For those of us embarking on the vague and uncertain journey toward Twitch partnership there are many different theories, complaints, and ideas about how or why success is attained on Twitch. Some complain that nobody watches smaller streamers while others chase the wind in trying to figure out the silver bullet game that will garner them the most views and follows. I have a video about how you can do a few things to work toward having a quality stream that people will actually want to watch, but even applying good principles isn’t a guarantee. You could easily put in a bunch of time and effort seeing almost no return on your time investment. It’s a lot of effort combined with some luck, timing, and strategy. As someone who isn’t partnered but senses the real possibility, I think there are some features that could help smaller streamers, and even one new feature that is meant to help but currently hurts a bit.
New features that help and don’t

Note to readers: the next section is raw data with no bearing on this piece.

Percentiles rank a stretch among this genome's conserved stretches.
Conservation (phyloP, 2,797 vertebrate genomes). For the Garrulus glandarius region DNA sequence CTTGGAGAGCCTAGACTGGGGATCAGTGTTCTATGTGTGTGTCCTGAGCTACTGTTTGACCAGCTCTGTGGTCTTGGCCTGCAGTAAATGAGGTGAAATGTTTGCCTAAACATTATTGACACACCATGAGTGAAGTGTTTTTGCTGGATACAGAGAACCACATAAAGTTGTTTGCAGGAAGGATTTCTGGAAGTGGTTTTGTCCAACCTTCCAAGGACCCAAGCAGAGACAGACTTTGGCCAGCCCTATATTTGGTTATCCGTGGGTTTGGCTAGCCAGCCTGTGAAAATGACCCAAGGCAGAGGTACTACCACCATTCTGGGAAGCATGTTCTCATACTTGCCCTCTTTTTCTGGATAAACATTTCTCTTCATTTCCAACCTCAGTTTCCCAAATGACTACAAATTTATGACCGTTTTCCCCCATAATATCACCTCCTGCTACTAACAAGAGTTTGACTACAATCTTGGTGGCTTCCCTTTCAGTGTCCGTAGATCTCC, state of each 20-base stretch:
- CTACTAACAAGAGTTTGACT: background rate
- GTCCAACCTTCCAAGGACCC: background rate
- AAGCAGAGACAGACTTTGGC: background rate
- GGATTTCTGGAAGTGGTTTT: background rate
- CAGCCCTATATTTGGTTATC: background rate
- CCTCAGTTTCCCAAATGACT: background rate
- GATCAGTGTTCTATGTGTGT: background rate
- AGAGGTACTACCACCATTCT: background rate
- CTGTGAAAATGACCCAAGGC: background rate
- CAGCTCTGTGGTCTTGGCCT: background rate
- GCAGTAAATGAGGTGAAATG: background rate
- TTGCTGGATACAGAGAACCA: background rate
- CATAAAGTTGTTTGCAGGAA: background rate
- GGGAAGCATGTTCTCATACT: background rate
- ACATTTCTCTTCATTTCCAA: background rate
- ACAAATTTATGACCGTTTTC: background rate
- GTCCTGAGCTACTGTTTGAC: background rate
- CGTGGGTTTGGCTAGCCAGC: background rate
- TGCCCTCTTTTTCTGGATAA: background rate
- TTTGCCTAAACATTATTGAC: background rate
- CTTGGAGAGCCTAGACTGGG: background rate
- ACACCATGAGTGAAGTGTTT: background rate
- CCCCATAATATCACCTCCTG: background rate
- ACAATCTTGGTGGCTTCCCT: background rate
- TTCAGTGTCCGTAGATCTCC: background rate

Recently Twitch announced via Twitter that they would be giving quality transcoding options (source, high, medium, low) to the top 1200 streamers regardless of being partnered. Up to this point the only way to have quality options for your viewers was to be partnered. So now, at any given time, if you aren’t partnered but are doing well with viewership, you can suddenly have quality options showing up on your stream. This is really great news for those of us trying to climb the ladder, but the downside is that currently the feature resets your stream when it activates. Some of my viewers don’t notice it, but typically as I’m rounding into the 20’s my viewer number resets to 0 and many have to refresh or think the stream has crashed. The real problem with this is that climbing the rankings of a given game’s page can be very tough, and losing 10-15 viewers may not mean anything to a big streamer, but it can be the difference between being in the top 5 and nobody seeing your stream. Those of us with even a moderate amount of experience know how badly a crash can affect momentum and this is, in a way, a reset to your stream. It even affects your past broadcasts by splitting a long stream into two pieces, which when doing a “let’s play” and exporting to YouTube can be incredibly frustrating by adding extra work. Again, this effort from Twitch is encouraging as it shows a commitment to expanding the partnership pool, but it needs to be done in a way that doesn’t reset the stream. If it isn’t technologically possible, then so be it, I’ll take the extra help, hopefully they can figure out a way to smooth things over. And if features are getting added I have a suggestion that would be hugely helpful to faithful streamers who may not be partnered yet.